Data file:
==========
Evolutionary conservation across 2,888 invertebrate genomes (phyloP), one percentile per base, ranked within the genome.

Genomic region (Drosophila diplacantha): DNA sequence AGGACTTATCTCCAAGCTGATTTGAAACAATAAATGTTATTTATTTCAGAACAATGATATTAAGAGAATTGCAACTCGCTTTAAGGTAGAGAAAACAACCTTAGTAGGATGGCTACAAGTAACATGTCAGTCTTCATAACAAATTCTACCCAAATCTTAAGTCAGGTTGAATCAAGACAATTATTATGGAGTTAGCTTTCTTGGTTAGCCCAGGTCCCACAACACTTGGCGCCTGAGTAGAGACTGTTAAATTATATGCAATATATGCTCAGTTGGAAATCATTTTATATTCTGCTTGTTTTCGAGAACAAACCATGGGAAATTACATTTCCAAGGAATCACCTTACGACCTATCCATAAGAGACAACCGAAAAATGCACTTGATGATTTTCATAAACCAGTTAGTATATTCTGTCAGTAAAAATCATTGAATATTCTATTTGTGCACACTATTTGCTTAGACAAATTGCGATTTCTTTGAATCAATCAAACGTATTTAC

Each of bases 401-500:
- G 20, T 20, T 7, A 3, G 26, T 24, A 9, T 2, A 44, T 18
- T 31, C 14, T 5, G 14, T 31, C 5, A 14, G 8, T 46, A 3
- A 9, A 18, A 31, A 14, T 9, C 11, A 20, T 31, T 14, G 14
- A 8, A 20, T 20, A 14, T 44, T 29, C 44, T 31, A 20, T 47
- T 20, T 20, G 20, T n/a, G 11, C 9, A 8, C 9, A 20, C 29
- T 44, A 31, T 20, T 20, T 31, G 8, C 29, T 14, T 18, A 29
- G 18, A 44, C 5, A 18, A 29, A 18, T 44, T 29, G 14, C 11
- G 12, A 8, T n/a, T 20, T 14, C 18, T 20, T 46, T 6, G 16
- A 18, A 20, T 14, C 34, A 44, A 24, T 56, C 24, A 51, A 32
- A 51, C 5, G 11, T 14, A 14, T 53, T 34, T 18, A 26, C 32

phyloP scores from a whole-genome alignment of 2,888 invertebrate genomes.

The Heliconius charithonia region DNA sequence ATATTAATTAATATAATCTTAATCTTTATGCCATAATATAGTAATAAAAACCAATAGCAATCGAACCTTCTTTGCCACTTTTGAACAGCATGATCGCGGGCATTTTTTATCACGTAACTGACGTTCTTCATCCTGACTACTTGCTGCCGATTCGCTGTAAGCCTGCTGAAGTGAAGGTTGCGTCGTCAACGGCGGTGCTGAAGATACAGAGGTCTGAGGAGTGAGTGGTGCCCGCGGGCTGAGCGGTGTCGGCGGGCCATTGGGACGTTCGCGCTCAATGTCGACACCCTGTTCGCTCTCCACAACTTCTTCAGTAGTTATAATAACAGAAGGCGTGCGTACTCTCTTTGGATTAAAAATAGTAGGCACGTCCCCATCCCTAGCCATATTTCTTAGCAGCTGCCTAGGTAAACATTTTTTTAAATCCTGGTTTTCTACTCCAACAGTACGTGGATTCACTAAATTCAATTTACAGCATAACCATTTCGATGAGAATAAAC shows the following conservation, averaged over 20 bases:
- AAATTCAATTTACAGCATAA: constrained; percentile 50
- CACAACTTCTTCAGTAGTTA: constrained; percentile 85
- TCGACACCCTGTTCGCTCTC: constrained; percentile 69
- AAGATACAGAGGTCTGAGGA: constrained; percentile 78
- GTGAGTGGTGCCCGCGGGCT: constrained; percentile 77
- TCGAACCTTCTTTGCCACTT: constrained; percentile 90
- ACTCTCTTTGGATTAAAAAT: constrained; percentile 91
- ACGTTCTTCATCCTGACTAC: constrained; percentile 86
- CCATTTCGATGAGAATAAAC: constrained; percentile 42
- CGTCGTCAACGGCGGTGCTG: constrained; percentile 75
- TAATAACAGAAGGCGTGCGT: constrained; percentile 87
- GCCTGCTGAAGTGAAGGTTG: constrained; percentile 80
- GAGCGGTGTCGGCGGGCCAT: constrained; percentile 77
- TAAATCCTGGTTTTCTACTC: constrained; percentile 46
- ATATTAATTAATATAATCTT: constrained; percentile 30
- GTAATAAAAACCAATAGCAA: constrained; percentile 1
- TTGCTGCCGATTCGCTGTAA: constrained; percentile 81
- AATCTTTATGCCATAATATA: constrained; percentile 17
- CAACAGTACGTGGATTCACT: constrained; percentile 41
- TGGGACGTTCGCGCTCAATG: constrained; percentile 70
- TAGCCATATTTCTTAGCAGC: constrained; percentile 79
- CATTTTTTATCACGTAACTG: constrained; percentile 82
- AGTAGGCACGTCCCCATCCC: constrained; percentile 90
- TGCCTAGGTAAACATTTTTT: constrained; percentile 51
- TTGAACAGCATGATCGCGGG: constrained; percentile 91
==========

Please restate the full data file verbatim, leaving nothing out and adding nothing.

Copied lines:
Evolutionary conservation across 2,888 invertebrate genomes (phyloP), one percentile per base, ranked within the genome.

Genomic region (Drosophila diplacantha): DNA sequence AGGACTTATCTCCAAGCTGATTTGAAACAATAAATGTTATTTATTTCAGAACAATGATATTAAGAGAATTGCAACTCGCTTTAAGGTAGAGAAAACAACCTTAGTAGGATGGCTACAAGTAACATGTCAGTCTTCATAACAAATTCTACCCAAATCTTAAGTCAGGTTGAATCAAGACAATTATTATGGAGTTAGCTTTCTTGGTTAGCCCAGGTCCCACAACACTTGGCGCCTGAGTAGAGACTGTTAAATTATATGCAATATATGCTCAGTTGGAAATCATTTTATATTCTGCTTGTTTTCGAGAACAAACCATGGGAAATTACATTTCCAAGGAATCACCTTACGACCTATCCATAAGAGACAACCGAAAAATGCACTTGATGATTTTCATAAACCAGTTAGTATATTCTGTCAGTAAAAATCATTGAATATTCTATTTGTGCACACTATTTGCTTAGACAAATTGCGATTTCTTTGAATCAATCAAACGTATTTAC

Each of bases 401-500:
- G 20, T 20, T 7, A 3, G 26, T 24, A 9, T 2, A 44, T 18
- T 31, C 14, T 5, G 14, T 31, C 5, A 14, G 8, T 46, A 3
- A 9, A 18, A 31, A 14, T 9, C 11, A 20, T 31, T 14, G 14
- A 8, A 20, T 20, A 14, T 44, T 29, C 44, T 31, A 20, T 47
- T 20, T 20, G 20, T n/a, G 11, C 9, A 8, C 9, A 20, C 29
- T 44, A 31, T 20, T 20, T 31, G 8, C 29, T 14, T 18, A 29
- G 18, A 44, C 5, A 18, A 29, A 18, T 44, T 29, G 14, C 11
- G 12, A 8, T n/a, T 20, T 14, C 18, T 20, T 46, T 6, G 16
- A 18, A 20, T 14, C 34, A 44, A 24, T 56, C 24, A 51, A 32
- A 51, C 5, G 11, T 14, A 14, T 53, T 34, T 18, A 26, C 32

phyloP scores from a whole-genome alignment of 2,888 invertebrate genomes.

The Heliconius charithonia region DNA sequence ATATTAATTAATATAATCTTAATCTTTATGCCATAATATAGTAATAAAAACCAATAGCAATCGAACCTTCTTTGCCACTTTTGAACAGCATGATCGCGGGCATTTTTTATCACGTAACTGACGTTCTTCATCCTGACTACTTGCTGCCGATTCGCTGTAAGCCTGCTGAAGTGAAGGTTGCGTCGTCAACGGCGGTGCTGAAGATACAGAGGTCTGAGGAGTGAGTGGTGCCCGCGGGCTGAGCGGTGTCGGCGGGCCATTGGGACGTTCGCGCTCAATGTCGACACCCTGTTCGCTCTCCACAACTTCTTCAGTAGTTATAATAACAGAAGGCGTGCGTACTCTCTTTGGATTAAAAATAGTAGGCACGTCCCCATCCCTAGCCATATTTCTTAGCAGCTGCCTAGGTAAACATTTTTTTAAATCCTGGTTTTCTACTCCAACAGTACGTGGATTCACTAAATTCAATTTACAGCATAACCATTTCGATGAGAATAAAC shows the following conservation, averaged over 20 bases:
- AAATTCAATTTACAGCATAA: constrained; percentile 50
- CACAACTTCTTCAGTAGTTA: constrained; percentile 85
- TCGACACCCTGTTCGCTCTC: constrained; percentile 69
- AAGATACAGAGGTCTGAGGA: constrained; percentile 78
- GTGAGTGGTGCCCGCGGGCT: constrained; percentile 77
- TCGAACCTTCTTTGCCACTT: constrained; percentile 90
- ACTCTCTTTGGATTAAAAAT: constrained; percentile 91
- ACGTTCTTCATCCTGACTAC: constrained; percentile 86
- CCATTTCGATGAGAATAAAC: constrained; percentile 42
- CGTCGTCAACGGCGGTGCTG: constrained; percentile 75
- TAATAACAGAAGGCGTGCGT: constrained; percentile 87
- GCCTGCTGAAGTGAAGGTTG: constrained; percentile 80
- GAGCGGTGTCGGCGGGCCAT: constrained; percentile 77
- TAAATCCTGGTTTTCTACTC: constrained; percentile 46
- ATATTAATTAATATAATCTT: constrained; percentile 30
- GTAATAAAAACCAATAGCAA: constrained; percentile 1
- TTGCTGCCGATTCGCTGTAA: constrained; percentile 81
- AATCTTTATGCCATAATATA: constrained; percentile 17
- CAACAGTACGTGGATTCACT: constrained; percentile 41
- TGGGACGTTCGCGCTCAATG: constrained; percentile 70
- TAGCCATATTTCTTAGCAGC: constrained; percentile 79
- CATTTTTTATCACGTAACTG: constrained; percentile 82
- AGTAGGCACGTCCCCATCCC: constrained; percentile 90
- TGCCTAGGTAAACATTTTTT: constrained; percentile 51
- TTGAACAGCATGATCGCGGG: constrained; percentile 91